BOSTON — The American Civil Liberties Union today announced a settlement with the Department of Health and Human Services (HHS) in a case challenging federal funding of religious activities in a nationwide abstinence-only-until-marriage program, the Silver Ring Thing.
“We are pleased that the government has agreed to stop using taxpayer dollars to fund the Silver Ring Thing’s religious activities,” said Julie Sternberg, a Senior Staff Attorney with the ACLU Reproductive Freedom Project. “The ACLU supports the right of Silver Ring Thing to offer religious programming, but it may not do so using government funds.”
In today’s settlement, HHS agreed that it will not fund the Silver Ring Thing’s abstinence-only-until-marriage education program as it is currently structured, and that any future funding is contingent on the Silver Ring Thing’s compliance with federal law prohibiting the use of federal funds to support religious activities. In addition, HHS agreed to closely monitor any future grants to the program. Today’s agreement remains in effect until September 30, 2008.
The ACLU filed a lawsuit in May 2005 asking HHS to stop using public dollars to support the Silver Ring Thing’s religious programming. As a result of the lawsuit, HHS suspended funding to the program in August 2005, citing concerns that the program “may not have included adequate safeguards to clearly separate in time or location inherently religious activities from federally-funded activities.”
“Massachusetts does not need or want federally funded programs that promote a particular religion and contain misleading information when it comes to preventing pregnancy and sexually transmitted diseases,” said Carol Rose, Executive Director of the ACLU of Massachusetts. “Our students need federally funded programs that discuss the benefits of abstinence and teach them about effective use of contraception.”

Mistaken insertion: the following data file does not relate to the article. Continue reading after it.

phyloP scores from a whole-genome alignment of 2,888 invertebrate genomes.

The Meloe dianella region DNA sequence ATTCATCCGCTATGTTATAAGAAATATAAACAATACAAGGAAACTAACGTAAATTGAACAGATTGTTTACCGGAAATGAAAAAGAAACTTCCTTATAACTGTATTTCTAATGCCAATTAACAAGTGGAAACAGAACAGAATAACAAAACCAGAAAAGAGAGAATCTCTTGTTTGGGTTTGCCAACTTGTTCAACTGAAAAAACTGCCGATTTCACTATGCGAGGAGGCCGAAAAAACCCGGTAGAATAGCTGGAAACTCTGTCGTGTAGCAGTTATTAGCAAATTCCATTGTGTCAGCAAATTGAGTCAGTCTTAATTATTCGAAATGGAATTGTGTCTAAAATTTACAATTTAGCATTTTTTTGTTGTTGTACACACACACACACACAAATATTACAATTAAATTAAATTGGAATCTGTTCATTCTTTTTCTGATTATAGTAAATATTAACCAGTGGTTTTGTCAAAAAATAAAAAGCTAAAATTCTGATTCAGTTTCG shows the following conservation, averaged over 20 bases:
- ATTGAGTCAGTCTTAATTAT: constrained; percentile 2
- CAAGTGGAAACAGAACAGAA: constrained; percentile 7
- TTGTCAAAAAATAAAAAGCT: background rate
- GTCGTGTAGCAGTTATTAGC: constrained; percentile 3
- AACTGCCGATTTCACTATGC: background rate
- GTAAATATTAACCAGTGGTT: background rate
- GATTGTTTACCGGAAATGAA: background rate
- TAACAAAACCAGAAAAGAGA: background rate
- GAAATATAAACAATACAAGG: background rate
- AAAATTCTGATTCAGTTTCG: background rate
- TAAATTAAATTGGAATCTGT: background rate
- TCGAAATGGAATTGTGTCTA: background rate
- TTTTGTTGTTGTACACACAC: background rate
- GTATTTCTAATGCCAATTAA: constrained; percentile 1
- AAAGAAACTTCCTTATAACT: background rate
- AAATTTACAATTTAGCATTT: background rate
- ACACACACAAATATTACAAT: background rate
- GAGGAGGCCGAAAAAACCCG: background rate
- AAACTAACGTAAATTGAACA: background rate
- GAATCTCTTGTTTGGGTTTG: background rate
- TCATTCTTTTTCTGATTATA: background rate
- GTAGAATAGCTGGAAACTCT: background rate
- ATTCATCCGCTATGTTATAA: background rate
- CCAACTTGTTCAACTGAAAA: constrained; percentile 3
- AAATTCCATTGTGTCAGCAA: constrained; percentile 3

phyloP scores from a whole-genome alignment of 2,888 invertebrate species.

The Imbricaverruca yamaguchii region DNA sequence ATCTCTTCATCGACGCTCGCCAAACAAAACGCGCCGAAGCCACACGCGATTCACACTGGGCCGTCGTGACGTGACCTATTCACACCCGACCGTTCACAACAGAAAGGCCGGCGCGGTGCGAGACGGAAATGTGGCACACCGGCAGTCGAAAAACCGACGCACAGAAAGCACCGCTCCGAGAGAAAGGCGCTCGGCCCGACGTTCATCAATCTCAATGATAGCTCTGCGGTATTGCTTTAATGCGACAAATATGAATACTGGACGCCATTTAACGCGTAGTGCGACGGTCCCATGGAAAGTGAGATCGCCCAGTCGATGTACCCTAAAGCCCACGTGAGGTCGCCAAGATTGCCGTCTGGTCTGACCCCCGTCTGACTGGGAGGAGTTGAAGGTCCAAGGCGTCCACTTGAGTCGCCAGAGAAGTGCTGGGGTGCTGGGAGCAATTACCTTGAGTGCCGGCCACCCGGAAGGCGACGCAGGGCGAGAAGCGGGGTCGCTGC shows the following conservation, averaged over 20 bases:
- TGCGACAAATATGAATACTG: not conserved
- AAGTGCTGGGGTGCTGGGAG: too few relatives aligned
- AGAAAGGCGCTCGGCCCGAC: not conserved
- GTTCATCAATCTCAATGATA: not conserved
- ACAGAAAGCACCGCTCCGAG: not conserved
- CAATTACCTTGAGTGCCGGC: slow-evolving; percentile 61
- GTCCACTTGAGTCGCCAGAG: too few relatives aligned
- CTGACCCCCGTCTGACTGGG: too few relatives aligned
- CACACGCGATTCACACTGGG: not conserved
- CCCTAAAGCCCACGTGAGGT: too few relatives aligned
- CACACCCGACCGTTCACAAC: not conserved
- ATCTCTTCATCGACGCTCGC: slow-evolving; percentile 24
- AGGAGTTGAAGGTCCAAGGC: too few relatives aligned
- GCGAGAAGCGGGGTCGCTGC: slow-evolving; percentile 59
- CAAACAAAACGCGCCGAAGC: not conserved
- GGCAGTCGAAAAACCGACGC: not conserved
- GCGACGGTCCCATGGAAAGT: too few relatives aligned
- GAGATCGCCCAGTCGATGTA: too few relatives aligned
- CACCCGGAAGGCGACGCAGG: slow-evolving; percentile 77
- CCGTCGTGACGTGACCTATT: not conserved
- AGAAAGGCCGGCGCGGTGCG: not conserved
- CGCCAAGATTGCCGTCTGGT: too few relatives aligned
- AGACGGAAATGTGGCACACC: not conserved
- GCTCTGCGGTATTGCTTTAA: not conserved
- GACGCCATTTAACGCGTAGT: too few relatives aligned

Since 1997, the federal government has spent nearly a billion dollars on abstinence-only-until-marriage programs. President Bush proposed increasing federal spending on abstinence-only-until-marriage program by $27 million for fiscal year 2007. Yet research indicates that in addition to using federal funds to support religious activities, many such programs do not help teens delay having sex, and some studies show that these programs actually deter teens from protecting themselves from unintended pregnancy or disease when they start having sex.
“Today’s settlement should serve as a wake-up call for HHS to better monitor the abstinence-only-until-marriage organizations they fund,” said Daniel Mach, an attorney with the ACLU’s Program on Freedom of Religion and Belief and a member of the legal team on today’s case. “Government dollars cannot be used to promote a particular religion. We will continue to fight any violations we may find.”
Over the past three years, the federal government has awarded more than one million dollars to the Silver Ring Thing. According to legal papers filed by the ACLU, the Silver Ring Thing describes its mission as “offering a personal relationship with Jesus Christ as the best way to live a sexually pure life.” During the Silver Ring Thing’s flagship three-hour program, members testify about how accepting Jesus Christ improved their lives, quote Bible passages, and urge audience members to ask the Lord Jesus Christ to come into their lives. In addition, the official silver ring of the program is inscribed with a reference to the biblical verse “1 Thess. 4:3-4,” which reads “God wants you to be holy, so you should keep clear of all sexual sin. Then each of you will control your body and live in holiness and honor.”
Today’s case, ACLU of Massachusetts v. Leavitt, was filed in the U.S. District Court for the District of Massachusetts. Lawyers on the case include Sternberg and Charu Chandrasekhar of the ACLU Reproductive Freedom Project; Mach of the ACLU’s Program on Freedom of Religion and Belief; Jared Freedman, Craig Cowie, Victoria Jueds, Jessica Tillipman, and Avlana Eisenberg of Jenner & Block LLP; and Sarah Wunsch of the ACLU of Massachusetts.